, attached to 2017-07-30

Review by 3twenty6

3twenty6 Nothing is better, nothing is best
Take heed of this, get plenty of rest.

Bob Dylan said that back when he was hanging out in a basement with some guys who were once called the Hawks but were eventually The Band. When looking at these Baker's Dozen shows, it's hard to say what's better and what's best and it makes perfectly good sense to heed Dylan's advice. On paper (and on tape) this could be the best show of the run. But then again, the same could be said about night 1 or 2 or 3 or... you get the picture. It all depends on your perspective. But this was my very first Phish show, so if you ask me, this was, without question, the best show of the run, maybe the best show ever by anyone. But I'll be hitting my second show later this week, so my perspective is likely to change. I'm like that.

While this was my first Phish show in-person, I've been couch touring for a couple of years now and spending a lot of time diving into the music of a band I'd just ignored for a long time. For my efforts, I've befriended a slew of really awesome people and come to know a thing or two about the best damned band on the planet.

But my hours poring over the Phish Companion, watching dozens of live streams, and listening to hundreds of shows proved to be ill preparation for my first real live encounter with the Phish from Vermont.

[p] [/p]
As I said before, on paper, this is one helluva show. For it to be my first show? I can't even begin to put it into words. Those who've followed this band much longer and invested more hours than I can attest to the quality of the performance and make more better-informed observations on the sheer magnificence of it all. So I won't go into some long song-by-song analysis of the show, but I will tell you what my virgin eyes and ear took in...

To open a show with a complicated piece like "The Curtain With" is a statement unto itself. To mix a metaphor or three, if "The Curtain" is the cake (or donut), then the "With" is the icing. To follow it up immediately with "Runaway Jim"? Well that's just the sprinkles on top (or "jimmies", if you prefer). Speaking of donuts, mine had a TON of Jimmies on it. I mean, so many that surface of the donut itself was entirely obscured by Jimmies... but i digress. Where was I? Oh yeah, 2 songs in and we've already got a donut with icing and jimmies. And this is still my first Phish show and the rest of the set is yet to come, and when it does, whoo-weee! what a set it is! A pair of new tunes ("Home" being especially well done), perfectly executed versions of complicated classics "Esther" and "Colonel Forbin's Ascent > Fly Famous Mockingbird"? And there was this whole "name game" component to the first set. In addition to a car-driving dog named Jim and Esther and the good Colonel (and the monarch named Wilson and the walrus named Jimmy) and Nellie Kane and Brian and Robert they were all there... And if you're gonna have a set that takes names, ya gotta have the intense build-release-repeat that is "David Bowie".

And then there was the second set. Writing about music, something something, dancing about architecture, right? Yeah. That's pretty much the first 40 minutes of the second set. Group improvisation at its finest, the band relaxing and letting the music take control.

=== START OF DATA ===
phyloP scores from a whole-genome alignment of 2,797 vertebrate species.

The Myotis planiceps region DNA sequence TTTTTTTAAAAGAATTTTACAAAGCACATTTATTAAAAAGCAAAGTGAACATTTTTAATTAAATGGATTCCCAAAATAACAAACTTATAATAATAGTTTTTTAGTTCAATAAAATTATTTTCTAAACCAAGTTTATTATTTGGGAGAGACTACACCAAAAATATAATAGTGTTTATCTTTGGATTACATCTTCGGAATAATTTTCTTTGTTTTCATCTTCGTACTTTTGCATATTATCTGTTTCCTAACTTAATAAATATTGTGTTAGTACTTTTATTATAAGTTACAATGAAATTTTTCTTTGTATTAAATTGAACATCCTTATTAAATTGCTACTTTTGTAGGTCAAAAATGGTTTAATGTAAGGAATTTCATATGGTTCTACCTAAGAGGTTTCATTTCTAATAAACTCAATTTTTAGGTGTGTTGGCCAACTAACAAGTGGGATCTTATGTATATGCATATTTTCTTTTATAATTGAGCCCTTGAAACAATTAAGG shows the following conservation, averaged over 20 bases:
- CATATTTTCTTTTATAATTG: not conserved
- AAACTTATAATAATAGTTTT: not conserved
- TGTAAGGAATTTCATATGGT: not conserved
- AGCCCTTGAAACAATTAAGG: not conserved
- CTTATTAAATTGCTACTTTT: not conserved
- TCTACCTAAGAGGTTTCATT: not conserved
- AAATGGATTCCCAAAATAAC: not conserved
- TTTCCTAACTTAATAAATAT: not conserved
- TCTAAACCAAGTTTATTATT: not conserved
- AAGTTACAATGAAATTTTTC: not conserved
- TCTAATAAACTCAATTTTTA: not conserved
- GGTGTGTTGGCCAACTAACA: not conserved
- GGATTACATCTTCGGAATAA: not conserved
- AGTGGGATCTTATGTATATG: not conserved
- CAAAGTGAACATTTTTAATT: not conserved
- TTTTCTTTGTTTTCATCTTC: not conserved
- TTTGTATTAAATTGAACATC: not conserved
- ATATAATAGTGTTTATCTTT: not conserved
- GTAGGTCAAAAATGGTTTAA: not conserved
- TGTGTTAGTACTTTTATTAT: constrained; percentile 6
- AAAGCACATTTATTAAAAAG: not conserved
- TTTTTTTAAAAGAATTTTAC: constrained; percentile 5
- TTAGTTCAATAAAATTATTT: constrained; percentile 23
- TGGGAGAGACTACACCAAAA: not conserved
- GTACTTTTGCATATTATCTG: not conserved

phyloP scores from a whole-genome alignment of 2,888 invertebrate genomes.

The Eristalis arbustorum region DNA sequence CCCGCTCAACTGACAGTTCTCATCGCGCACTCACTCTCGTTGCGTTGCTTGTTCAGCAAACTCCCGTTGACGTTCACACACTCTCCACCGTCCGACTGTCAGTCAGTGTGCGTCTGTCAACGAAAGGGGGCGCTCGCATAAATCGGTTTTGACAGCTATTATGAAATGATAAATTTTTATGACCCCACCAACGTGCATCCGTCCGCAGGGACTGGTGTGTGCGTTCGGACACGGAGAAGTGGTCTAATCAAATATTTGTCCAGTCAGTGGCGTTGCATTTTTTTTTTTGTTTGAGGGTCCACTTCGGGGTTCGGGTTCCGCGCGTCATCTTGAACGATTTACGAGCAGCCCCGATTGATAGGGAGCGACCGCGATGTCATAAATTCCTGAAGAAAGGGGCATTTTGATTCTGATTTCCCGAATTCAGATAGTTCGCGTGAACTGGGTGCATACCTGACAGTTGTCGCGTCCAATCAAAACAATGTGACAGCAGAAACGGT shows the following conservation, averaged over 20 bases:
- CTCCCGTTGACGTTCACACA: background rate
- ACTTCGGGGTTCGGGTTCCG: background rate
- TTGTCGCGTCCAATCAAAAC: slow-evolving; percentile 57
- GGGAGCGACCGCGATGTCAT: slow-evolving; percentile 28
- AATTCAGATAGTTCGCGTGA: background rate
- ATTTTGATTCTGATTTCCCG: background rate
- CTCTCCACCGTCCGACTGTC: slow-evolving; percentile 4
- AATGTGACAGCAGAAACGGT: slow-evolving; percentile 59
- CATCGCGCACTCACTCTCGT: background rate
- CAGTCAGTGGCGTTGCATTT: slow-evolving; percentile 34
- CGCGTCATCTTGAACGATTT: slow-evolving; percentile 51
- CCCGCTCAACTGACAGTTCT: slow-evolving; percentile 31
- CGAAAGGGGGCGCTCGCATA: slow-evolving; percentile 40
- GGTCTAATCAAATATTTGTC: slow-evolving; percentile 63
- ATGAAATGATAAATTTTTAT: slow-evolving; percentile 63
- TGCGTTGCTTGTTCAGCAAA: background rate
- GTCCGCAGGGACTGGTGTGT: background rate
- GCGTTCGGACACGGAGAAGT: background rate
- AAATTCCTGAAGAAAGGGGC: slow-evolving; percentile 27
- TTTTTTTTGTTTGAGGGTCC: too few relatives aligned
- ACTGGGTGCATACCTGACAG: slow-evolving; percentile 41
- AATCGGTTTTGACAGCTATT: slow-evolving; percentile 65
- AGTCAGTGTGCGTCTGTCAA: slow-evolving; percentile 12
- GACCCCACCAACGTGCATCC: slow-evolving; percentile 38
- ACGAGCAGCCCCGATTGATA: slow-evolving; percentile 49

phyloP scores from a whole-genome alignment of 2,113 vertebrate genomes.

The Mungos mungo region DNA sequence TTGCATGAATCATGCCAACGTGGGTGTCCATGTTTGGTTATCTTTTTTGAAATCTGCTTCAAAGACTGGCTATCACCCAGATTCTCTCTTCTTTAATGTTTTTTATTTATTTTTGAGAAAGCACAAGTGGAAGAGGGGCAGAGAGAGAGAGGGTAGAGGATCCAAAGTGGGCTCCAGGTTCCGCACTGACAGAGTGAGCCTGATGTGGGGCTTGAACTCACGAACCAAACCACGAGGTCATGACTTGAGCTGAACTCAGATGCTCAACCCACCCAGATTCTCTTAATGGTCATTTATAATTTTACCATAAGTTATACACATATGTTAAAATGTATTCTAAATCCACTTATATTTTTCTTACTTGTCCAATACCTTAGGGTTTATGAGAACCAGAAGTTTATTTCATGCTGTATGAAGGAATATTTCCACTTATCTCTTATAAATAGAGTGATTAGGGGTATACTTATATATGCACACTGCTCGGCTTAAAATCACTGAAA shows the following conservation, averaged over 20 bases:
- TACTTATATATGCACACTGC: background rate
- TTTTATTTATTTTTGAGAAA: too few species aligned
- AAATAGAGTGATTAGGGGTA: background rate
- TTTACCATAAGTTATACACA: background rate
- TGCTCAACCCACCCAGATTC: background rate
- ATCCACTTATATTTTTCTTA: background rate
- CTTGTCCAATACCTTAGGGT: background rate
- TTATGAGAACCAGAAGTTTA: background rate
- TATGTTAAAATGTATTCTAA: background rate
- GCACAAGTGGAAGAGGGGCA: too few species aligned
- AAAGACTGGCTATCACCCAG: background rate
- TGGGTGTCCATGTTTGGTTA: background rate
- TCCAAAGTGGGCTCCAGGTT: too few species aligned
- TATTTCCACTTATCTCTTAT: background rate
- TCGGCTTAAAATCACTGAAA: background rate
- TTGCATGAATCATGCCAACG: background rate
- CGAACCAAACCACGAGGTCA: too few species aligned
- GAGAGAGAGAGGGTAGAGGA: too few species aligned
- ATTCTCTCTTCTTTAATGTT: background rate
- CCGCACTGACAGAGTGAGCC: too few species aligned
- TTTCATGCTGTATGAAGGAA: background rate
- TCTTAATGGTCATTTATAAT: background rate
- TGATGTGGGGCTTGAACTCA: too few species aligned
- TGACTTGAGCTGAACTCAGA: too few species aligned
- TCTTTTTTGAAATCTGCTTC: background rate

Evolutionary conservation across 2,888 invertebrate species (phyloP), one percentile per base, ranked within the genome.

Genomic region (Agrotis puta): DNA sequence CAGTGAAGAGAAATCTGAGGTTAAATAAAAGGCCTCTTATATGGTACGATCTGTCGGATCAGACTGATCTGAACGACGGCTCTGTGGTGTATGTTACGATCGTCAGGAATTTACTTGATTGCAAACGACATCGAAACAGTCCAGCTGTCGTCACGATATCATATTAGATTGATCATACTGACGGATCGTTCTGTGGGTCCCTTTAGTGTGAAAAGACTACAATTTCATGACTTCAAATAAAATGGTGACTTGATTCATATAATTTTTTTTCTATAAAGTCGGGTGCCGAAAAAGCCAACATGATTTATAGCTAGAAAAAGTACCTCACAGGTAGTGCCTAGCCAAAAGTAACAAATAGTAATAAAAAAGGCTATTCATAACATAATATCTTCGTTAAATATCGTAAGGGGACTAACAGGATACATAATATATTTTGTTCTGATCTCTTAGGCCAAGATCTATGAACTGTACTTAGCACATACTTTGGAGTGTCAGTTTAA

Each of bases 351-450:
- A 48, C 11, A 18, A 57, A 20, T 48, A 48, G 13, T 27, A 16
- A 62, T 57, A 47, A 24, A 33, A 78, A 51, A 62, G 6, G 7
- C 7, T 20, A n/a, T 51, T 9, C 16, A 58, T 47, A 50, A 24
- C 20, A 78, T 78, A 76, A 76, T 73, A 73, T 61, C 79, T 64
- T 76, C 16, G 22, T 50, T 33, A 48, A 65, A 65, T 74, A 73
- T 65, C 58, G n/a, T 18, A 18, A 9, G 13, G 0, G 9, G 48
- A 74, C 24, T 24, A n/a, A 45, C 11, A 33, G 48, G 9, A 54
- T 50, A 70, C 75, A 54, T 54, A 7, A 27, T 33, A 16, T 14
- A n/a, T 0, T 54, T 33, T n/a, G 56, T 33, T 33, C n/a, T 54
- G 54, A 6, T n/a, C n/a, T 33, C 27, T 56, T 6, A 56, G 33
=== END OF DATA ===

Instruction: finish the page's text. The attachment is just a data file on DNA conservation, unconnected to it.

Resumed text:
Oom-pa-pa, oom-pa-pa, oom-pa-pa, oom-pa-pa.
Not even a little bit improvised, and even less unexpected (the theme was Jimmies after all), Harpua came along, returning to the first set's theme of calling names, and it was Harpua. This was my first show. Okay. Of course I'm gonna say it was amazing. Of course I'm gonna drop superlatives. Of course I'm gonna say there are lumps in the cosmic gravy and that the universe is shaped like a donut. Of course I'm still ecstatic about getting a Harpua. To get it at my first show? Yeah. Insert superlatives here.

Speaking of cosmic gravy, 2001 was just that, groovy cosmic dance party gravy. And Zarathustra is a name, so the name game is still going on.... and then there's Golgi Apparatus, which bears the name of some scientist guy. And it was great. It was Golgi and it rocked. And "In the Good Old Summertime" was a nice touch, something to bring us back to earth.

Oh, and lest we forget... the theme was Jimmies (or Jimis). So to wrap it all up, one more name was called, or cried, as it were.. Mary. It was short and sweet and not at all jammed out. Trey wasn't trying to be Hendrix. The band wasn't going over the top. Just a reverent reading of the best song ever.

So we wandered out into the New York City night. Me, I was a changed man, a different person than the guy who walked into the building. As we walked out, I ran into some of my friends from the online world who I'd never met in person before. We greeted one another exchanged hugs and talked very briefly about the show. But I couldn't really say a whole lot... I went on my way, incapable of carrying on anything that remotely resembled a normal conversation. My Phish cherry was popped, but it was more complicated than that. It wasn't just the loss of virginity, it was something bigger, more profound, but I can't put a name on it. All I know is that I'll be back for more.


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